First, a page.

Budget Cuts Affect Air Monitoring in the Parks

Budget cuts in the name of "Core Operations Analysis" have dipped into the National Park Service's Air Resources Division, forcing it to "decommission" a device long used to monitor visibility in select parks in the West.
"Transmissometers" for about two decades have been used by the Park Service to help measure visibility conditions in such parks as the Grand Canyon, Glacier, Rocky Mountain, Yosemite and Canyonlands. As it's been explained to me, the devices measure "light extinction" by calculating how much light is absorbed by particles in the air as well as how much is scattered by airborne particles.
John Vimont, chief of research and monitoring for the Park Service's Air Resources Division, tells me the loss of the transmissometers won't be great, that other devices that measure airborne particulates will provide much of the same data.
Still, Vimont says the decision to decommission the transmissometers was prompted by economics, not science.
"We are living in times of limited budgets," he says. "We'd prefer not to lose them. I hate to lose any data."

Parks that will lose their transmissometers if other funding isn't found are Badlands, Glacier, Bandelier National Monument Canyonlands, Great Basin, Guadalupe Mountains, Rocky Mountain, and Yosemite.
Grand Canyon, which has two of the devices, dodged the budgetary bullet because, Vimont explained to me, it has been using transmissometers since the 1980s to measure visibility and officials didn't want to derail that long-term research. Curiously, though, he told me several other parks that are losing their transmissometers had also been using the devices since the 1980s.
"A lot of intensive monitoring over the years has happened at the Grand Canyon," Vimont said. "If we were going to keep (transmissometers) anywhere, we've had good luck with running those."
Since the U.S. Environmental Protection Agency and the NPS moved in recent years to rely on particulate measurements to calculate visibility, the transmissometers, along with nephelometers (another device that monitors visibility by examining light corruption), were used, in effect, to "verify" what the particulate monitors calculated. Now that backup is being shucked off, which might not be a big concern if the particulate monitors do the job they are designed to do.
Still, with 18 applications for coal-fired power plants on hand in Texas, and others elsewhere in the country, it seems the Park Service, which well knows the state of air quality over the parks, would want all the monitoring it could muster to stay atop of changing conditions.
Vimont did tell me the Air Resources Division hopes to use the savings from decommissioned transmissometers -- a sum of a couple hundred thousand dollars a year -- for other air quality studies. "We're looking at a variety of things. Part of it will be to account for inflation," he said. "We're also looking at nitrogen deposition issues, particularly in the western U.S."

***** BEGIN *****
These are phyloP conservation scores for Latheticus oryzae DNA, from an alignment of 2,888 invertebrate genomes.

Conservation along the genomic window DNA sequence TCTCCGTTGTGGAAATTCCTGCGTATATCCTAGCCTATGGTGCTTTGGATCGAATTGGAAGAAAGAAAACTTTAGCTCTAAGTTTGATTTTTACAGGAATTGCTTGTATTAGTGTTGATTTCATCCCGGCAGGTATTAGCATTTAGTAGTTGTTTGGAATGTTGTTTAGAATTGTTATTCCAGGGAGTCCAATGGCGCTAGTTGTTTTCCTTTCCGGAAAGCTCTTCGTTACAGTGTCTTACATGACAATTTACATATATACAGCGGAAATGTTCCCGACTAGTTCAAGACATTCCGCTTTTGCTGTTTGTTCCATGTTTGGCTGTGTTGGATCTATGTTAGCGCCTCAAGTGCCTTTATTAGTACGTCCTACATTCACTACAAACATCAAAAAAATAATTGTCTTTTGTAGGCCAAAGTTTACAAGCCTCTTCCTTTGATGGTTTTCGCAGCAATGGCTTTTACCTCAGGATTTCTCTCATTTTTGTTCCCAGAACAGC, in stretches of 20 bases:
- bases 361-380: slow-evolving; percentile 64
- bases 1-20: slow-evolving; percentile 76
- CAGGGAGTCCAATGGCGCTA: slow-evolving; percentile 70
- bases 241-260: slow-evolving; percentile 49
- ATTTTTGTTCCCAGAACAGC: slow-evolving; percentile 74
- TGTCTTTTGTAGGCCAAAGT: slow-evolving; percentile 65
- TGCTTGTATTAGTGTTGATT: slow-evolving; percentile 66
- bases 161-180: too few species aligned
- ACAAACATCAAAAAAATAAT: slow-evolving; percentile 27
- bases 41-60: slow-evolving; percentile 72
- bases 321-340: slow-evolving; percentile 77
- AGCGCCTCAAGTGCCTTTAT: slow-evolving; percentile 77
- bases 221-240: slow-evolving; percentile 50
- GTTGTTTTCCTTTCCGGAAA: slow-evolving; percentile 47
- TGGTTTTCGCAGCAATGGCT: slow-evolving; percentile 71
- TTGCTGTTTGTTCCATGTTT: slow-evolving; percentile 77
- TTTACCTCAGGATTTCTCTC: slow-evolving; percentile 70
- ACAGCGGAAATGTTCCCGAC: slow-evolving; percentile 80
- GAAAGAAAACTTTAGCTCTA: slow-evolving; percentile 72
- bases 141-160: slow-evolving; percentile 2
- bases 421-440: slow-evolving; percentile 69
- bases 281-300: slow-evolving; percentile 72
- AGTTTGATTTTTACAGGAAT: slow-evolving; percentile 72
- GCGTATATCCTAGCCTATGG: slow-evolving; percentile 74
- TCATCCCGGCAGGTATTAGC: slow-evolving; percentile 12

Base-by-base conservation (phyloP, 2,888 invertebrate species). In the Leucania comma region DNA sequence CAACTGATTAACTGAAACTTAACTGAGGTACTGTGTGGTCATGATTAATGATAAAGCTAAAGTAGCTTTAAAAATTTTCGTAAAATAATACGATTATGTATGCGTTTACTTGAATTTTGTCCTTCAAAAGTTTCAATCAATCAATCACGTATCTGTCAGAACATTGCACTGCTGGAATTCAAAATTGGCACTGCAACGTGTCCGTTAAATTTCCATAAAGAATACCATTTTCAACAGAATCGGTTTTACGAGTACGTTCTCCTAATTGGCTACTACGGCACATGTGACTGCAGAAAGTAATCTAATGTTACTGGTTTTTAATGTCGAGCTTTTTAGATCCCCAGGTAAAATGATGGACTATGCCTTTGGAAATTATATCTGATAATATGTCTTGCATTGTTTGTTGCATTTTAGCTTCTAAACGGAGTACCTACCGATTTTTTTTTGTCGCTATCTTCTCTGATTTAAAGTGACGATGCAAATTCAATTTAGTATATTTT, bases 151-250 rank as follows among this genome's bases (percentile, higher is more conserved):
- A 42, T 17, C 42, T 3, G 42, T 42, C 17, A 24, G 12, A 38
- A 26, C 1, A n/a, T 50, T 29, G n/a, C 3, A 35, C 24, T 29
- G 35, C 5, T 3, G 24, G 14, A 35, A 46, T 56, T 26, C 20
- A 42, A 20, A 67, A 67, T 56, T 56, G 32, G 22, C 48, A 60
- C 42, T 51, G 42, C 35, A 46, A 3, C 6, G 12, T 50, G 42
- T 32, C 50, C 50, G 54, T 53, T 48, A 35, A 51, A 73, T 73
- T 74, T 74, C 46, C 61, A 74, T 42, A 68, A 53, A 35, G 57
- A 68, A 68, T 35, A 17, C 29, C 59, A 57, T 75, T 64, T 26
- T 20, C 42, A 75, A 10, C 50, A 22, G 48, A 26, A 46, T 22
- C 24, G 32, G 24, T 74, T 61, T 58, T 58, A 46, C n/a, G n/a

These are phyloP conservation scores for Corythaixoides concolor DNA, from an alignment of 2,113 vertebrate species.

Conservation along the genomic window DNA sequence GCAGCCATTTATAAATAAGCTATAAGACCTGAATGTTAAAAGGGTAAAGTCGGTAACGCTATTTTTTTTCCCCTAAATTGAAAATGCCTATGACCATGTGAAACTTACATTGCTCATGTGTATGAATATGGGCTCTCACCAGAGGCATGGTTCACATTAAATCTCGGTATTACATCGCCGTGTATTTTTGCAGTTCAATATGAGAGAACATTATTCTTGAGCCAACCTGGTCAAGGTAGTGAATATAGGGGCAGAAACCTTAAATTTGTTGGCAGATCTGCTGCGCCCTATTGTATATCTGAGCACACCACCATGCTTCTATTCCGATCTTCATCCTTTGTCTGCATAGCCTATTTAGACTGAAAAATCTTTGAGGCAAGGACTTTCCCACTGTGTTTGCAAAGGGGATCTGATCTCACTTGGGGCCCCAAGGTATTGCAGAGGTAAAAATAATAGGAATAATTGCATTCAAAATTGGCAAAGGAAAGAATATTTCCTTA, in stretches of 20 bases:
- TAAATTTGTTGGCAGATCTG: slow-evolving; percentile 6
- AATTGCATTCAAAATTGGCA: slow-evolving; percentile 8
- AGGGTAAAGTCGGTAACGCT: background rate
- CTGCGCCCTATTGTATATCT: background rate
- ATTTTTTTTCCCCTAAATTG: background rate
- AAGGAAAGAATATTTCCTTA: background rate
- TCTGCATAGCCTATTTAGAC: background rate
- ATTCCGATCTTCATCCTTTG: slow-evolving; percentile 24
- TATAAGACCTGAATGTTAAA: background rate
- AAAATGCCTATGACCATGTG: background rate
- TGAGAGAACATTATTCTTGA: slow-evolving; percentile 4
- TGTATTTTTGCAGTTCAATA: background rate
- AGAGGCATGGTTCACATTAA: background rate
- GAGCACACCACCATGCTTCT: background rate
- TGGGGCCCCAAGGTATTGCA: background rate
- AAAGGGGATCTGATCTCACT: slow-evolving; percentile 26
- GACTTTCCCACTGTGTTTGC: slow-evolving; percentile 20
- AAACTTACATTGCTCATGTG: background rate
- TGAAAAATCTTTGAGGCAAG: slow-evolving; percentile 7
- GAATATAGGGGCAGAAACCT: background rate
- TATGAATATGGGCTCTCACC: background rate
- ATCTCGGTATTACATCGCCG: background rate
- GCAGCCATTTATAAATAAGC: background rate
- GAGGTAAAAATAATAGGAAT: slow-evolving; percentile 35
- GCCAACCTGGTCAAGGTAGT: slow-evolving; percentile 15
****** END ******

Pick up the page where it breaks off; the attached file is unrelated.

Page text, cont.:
Another looming air quality concern is ammonia emissions, which Vimont says contribute to nitrogen depositions at some parks, including Rocky Mountain.
Nitrogen loading can cause numerous ecological problems, ranging from ground-level ozone to atypical plant growth. This past spring Rocky Mountain officials signed a letter with the state of Colorado to establish a "critical load" when it comes to nitrogen deposition in the park. But without adequate monitoring of ammonia, how can that load factor be monitored?
"We monitor (ammonia) in precipitation, but total amounts of ammonia getting into parks, we're not sure where that's at," Vimont says.
Also of concern are mercury depositions and even pesticides, pollutants that the Park Service doesn't have a good handle on.
"We can't monitor for everything in every park," says Vimont. "That's just a fact of life there as far as the overall budgets. It is likely that somewhere, sometime we miss something."
At the National Parks Conservation Association, Mark Wenzler told me his group is concerned that the latest budget cut to the air quality program won't be the last.
"What troubles me more (than the decommissioned transmissometers) is that this could be but the first round of monitor shutdowns," says Wenzler, the NPCA's Clean Air Program director. "Certainly the federal budget situation is not getting any better (and will likely get worse,) so there will likely be pressure each budget cycle to cut back a little more until there really are decisions made that compromise the ability to protect the parks."
Indeed, at Mesa Verde National Park the cuts aren't going unnoticed.
"We did have some budget cuts last year and will likely lose more again this year," says George L. San Miguel, the park's natural resource manager. "I do not yet think it would be enough to totally jeopardize the (air quality monitoring) program, but in the long term these cuts can't be absorbed without risking the loss of our current part-time technician because the position becomes less and less attractive."

Comments

NPR recently had an item about a cleaner coal-fired power plant in West Virginia, upwind from Great Smoky that is reportedly improving air quality there. I don't remember the details, but I was left w/ the impression that the air is getting better in that park.